What to Say to Your Kids When They Have Failed


  1. What do you do when your child is failing school?
  2. What do you do if your child gets poor exam marks?

As a parent, you want nothing more than to see your child happy, confident, and successful. Unfortunately, despite your best efforts, your child is bound to face some setbacks. What do you do if your child comes home and says, “I think I failed my GCSEs?” 😟

Failing exams can be a particularly painful experience for a student and can leave your child (and you) wondering how to move forward. However, even if your child failed A-levels or GCSEs, or even just got poor GCSE or A-level results, there are ways to comfort your child- and still set them up for future success.


What do you do when your child is failing school?


If you find your child is constantly having a dream about bad exam results or just worried about school test failures, it’s important to first focus on giving them the tools to feel more confident about their exams. Working with a tutor is one of the best places to start, and GoStudent has plenty of world-class tutors to help prep your student for the rigorous exam period.  Even in the best secondary schools and colleges, your child may not have the necessary help they need to thrive. Having a tutor to work with one-on-one can allow your student to focus on the specific subjects they struggle with and get the help they need.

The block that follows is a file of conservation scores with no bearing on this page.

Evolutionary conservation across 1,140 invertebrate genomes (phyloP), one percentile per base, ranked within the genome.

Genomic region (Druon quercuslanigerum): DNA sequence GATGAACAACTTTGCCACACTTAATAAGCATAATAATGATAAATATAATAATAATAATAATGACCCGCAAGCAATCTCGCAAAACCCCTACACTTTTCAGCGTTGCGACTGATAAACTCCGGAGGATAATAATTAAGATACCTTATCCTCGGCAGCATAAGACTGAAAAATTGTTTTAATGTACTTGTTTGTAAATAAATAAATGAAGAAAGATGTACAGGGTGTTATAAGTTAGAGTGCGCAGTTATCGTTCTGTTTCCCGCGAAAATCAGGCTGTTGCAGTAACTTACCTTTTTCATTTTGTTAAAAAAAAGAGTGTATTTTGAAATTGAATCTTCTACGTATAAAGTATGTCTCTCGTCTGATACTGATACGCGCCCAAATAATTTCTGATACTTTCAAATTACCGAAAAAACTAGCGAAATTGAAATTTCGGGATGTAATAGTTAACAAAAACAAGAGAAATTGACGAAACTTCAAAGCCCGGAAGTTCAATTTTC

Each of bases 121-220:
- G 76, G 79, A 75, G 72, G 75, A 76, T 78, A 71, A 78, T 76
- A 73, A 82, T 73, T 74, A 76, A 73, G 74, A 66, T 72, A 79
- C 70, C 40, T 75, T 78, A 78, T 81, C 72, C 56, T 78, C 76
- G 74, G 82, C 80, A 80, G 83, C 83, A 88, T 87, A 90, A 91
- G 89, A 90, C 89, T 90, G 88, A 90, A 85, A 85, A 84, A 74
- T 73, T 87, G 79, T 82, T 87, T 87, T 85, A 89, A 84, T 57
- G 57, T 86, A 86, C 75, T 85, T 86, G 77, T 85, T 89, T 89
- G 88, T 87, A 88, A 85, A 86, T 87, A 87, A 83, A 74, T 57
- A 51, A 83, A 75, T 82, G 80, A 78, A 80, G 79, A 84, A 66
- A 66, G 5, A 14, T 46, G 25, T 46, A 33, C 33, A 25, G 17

What do you say to a teacher when a child is failing? 😕

As a parent, you may be overwhelmed when you find your child is failing. However, finding a solution doesn’t have to be complicated. If you are looking for GCSE advice for parents, your child’s school is the best place to start! Any secondary school or college has plenty of resources available to help both students and parents navigate academic difficulties.

If you find your teen is quite tight-lipped about the state of their schoolwork, their teacher likely has all the insight you’re looking for! Set up a meeting with a teacher or counsellor to talk about your child’s schooling and exams. If there are open nights available for parents to come and ask questions, make sure you attend. 

Remember, too, not to compare your child’s progress to that of their friends and classmates. It can be easy to feel like you are failing as a parent if your child isn’t achieving- but you aren’t! Other parents likely have the same concerns as you. Talking to teachers is a good way to reassure yourself that your child failing an exam is normal.

If you can, connect with a friend who has children older than yours. They likely had big exam wishes for their kids too and can give you insight on what it’s like on the other side. Don’t be shy or embarrassed- you are definitely not the only parent who is worried about your child’s academic success! 😌

“TheWhat do you do if your child gets poor exams marks?